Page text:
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It is said that great travel photographs are easy – just f/8 and be there! In reality of course, life is not that simple but there is significant underlying truth in the statement. While the f/8 is debatable, there is no doubt that you have to be there. Not only is it necessary to be physically present, but also to be engaged in a knowledgeable and active manner. You have to be in the right place at the right time, with the research done and sufficient information to be properly prepared. Only then can you hope to identify and capture the essential characteristics of a situation. Only then can you hope to take home a set of images that tells a simple but coherent story and includes the key elements of the assignment.

A good travel image is a neat slice of time that brings together in a sympathetic manner an interesting subject and composition, beautiful light, good colours, lines and tones, and a sense of moment. It pleases the eye and tells a story. The way in which all this is realized is of course subject dependent. Simplicity is important, and many images are ruined because the photographer’s vision was confused by multiple subjects and centres of interest. Trying to incorporate them all into one photograph merely dilutes the impact of each element to the point where the viewer is also confused. Where this is a problem, go closer and endeavour to pick out important characteristics or symbols, and portray them in a way that cannot be misunderstood. If you succeed with good composition and image design, and an appropriate subject, and you can also capture some passion, the message can be very powerful. The story should be understood by the viewer, and the image therefore becomes more informative and valuable.

There are many ways in which an image can reach beyond a direct representation of the subject. A frame of mind or a national character might, for example, be captured by photographing the drama of a Spanish bullfight, the exuberance of Brazilian carnaval, or the rural idyll of an English village cricket match. Each can be seen at a superficial level as entertainment or sport but, when considered more carefully, says a great deal about its country of origin.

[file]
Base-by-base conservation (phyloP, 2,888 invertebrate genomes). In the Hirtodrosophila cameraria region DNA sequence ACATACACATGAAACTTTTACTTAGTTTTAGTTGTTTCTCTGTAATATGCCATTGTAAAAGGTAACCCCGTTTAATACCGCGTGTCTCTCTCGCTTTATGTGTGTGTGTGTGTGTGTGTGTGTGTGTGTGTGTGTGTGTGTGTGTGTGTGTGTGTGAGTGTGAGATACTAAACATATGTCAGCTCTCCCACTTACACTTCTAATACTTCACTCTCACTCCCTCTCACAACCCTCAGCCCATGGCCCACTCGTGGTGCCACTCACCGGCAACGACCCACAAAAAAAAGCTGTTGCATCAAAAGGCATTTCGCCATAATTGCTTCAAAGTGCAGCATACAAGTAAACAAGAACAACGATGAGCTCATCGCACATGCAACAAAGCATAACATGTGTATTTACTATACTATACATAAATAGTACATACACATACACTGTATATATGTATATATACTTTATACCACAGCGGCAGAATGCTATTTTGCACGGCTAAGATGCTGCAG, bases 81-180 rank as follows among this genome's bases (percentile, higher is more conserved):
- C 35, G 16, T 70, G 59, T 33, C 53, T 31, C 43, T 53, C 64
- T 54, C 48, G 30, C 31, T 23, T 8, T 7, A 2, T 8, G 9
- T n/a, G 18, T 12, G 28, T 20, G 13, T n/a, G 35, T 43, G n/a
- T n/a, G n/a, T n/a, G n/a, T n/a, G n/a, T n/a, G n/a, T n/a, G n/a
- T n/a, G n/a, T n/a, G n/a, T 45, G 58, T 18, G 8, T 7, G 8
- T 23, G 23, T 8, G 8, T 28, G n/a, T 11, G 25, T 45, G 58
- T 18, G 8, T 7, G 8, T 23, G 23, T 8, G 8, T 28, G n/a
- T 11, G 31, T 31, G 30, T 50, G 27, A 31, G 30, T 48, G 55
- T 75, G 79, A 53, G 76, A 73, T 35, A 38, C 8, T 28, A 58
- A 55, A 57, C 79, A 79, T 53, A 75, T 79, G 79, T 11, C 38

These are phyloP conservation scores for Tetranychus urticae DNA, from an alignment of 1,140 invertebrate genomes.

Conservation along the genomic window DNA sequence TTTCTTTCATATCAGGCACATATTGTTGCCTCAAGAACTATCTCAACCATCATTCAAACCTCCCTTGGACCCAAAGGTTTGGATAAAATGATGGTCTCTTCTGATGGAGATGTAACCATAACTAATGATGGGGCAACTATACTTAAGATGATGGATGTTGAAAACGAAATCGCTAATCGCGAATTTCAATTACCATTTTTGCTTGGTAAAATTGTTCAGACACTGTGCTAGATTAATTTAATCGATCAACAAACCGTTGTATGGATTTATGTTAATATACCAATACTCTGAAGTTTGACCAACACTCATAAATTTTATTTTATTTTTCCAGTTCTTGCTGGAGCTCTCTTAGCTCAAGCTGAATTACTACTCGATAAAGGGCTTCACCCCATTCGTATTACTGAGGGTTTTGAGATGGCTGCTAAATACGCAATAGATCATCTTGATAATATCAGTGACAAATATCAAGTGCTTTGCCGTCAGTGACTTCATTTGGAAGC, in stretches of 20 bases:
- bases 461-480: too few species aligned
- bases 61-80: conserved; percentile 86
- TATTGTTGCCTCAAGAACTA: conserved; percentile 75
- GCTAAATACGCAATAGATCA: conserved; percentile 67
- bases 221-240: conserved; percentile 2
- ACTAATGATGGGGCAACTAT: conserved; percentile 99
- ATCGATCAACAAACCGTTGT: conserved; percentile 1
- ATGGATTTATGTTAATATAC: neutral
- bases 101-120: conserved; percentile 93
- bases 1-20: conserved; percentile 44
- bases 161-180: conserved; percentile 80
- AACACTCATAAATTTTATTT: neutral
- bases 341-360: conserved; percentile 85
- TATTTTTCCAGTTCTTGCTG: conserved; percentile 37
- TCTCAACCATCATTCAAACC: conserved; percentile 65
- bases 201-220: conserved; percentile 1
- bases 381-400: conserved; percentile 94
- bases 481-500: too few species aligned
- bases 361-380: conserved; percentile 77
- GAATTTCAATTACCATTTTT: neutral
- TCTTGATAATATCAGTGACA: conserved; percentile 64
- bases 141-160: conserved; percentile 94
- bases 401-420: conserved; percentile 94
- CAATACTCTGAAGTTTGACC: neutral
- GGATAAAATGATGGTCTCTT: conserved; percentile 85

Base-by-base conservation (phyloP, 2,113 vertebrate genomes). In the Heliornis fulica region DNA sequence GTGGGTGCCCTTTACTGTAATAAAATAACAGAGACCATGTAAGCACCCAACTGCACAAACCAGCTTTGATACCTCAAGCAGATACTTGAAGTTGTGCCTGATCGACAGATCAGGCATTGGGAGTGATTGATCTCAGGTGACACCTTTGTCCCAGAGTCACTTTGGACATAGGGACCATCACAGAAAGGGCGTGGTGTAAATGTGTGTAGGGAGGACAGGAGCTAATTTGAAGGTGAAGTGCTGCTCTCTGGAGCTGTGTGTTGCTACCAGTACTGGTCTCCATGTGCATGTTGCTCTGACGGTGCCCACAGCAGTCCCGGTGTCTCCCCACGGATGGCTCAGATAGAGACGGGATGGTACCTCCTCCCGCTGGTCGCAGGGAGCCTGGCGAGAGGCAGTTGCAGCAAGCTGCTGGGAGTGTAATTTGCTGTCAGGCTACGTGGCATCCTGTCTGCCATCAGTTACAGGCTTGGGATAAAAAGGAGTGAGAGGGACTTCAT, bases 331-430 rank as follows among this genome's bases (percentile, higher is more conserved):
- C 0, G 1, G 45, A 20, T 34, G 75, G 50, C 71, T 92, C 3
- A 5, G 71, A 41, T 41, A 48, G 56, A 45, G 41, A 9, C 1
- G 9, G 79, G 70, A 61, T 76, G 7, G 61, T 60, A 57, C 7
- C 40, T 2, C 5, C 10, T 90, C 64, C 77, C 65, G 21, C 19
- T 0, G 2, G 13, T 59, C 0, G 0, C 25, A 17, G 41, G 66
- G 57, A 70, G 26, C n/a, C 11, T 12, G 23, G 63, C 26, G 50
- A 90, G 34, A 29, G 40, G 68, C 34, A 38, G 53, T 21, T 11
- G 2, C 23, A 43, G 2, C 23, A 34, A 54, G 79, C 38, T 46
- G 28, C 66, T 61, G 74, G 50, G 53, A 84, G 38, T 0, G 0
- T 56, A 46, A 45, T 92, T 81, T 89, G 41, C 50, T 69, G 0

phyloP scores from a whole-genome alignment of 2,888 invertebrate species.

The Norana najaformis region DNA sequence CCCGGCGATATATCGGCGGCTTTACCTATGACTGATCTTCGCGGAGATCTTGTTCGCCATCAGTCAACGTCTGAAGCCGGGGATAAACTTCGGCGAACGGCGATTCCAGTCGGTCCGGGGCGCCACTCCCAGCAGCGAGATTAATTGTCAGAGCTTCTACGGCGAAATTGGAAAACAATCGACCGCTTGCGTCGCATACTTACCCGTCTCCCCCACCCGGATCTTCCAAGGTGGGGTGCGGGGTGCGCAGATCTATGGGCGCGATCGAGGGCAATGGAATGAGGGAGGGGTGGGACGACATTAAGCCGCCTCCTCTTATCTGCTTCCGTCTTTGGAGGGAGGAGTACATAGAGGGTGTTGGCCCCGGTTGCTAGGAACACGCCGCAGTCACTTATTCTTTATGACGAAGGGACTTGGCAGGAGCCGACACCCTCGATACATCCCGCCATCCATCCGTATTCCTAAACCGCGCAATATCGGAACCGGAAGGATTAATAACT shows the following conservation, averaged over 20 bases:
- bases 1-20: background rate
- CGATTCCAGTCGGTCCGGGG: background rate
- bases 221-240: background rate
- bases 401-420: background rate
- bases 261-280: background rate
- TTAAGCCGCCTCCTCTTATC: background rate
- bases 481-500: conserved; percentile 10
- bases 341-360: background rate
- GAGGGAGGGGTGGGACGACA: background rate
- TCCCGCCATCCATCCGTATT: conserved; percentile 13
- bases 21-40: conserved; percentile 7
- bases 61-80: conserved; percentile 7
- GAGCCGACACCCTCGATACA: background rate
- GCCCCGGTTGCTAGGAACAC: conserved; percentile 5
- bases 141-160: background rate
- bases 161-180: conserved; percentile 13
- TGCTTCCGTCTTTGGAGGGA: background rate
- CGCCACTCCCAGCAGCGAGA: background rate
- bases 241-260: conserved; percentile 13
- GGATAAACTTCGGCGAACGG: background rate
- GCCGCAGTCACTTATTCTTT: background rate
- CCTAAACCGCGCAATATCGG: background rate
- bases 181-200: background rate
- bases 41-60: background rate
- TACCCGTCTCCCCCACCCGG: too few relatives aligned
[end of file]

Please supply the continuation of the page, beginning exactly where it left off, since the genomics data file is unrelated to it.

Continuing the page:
Only Spanish-speaking nations entertain by setting a man against a dangerous wild animal. The bullfight is not only a study of the arrogance, exhibitionism and courage of the matador, but also of the less theatrical but equally real machismo of the aficionados. Blood and death are buried deep in the Spanish soul, and the ritual of bullfighting is deeply embedded in the psyche. Freeze the action at the moment of truth, with the flamboyance of the suit of lights, the forward thrust of the matador’s hips, and the head held high with pride as blood is spilled on the sand, and you have captured much more than a sporting moment. You have exposed the character of a nation.

Among the wooded hills and bays of Rio, arguably South America’s most vibrant city, there emerges once a year an explosion of riotous colour and abandon unmatched anywhere in the world. To the residents of Rio it is carnaval, a phenomenon of much greater significance than the carefree festival of parades and spectacular costumes that an outsider may seek. Carnaval is a way of life, a state of mind as deeply rooted in society as the samba beat and the swing of bikini-clad hips on Copacabana beach. Above all it is liberty, freedom to be kings and queens, and to express the joys of life. This spirited attitude can be found throughout the city. Watch the beautiful people playing beach volleyball and listen to the cheers at the Marcana stadium. Capture this and you have Rio.

Cricket is a characteristically English game whose roots go back to the 13th century. The rules, which were not written until 1744, are complex and frequently not fully understood by enthusiastic fans who lie in the sunshine around the boundary and drink beer. A game, which may endure for days, is played by two teams of eleven players clad in pure white. It consists of a bowler delivering a ball towards one of two batsmen who each defend an upright wicket. Fielders from the opposing team attempt to catch the ball, once struck, before it hits the ground. A match progresses slowly and after a few hours may become the wallpaper for a pleasant social occasion. Played on a traditional English village green, perhaps against the backdrop of the local church and with the occasional whack of willow against leather, the materials of bat and ball, it is quintessentially English. It is the curiously complex sport of gentlemen, at once traditional, aggressive and politely restrained, but impeccably fair. A carefully crafted image can say a lot!

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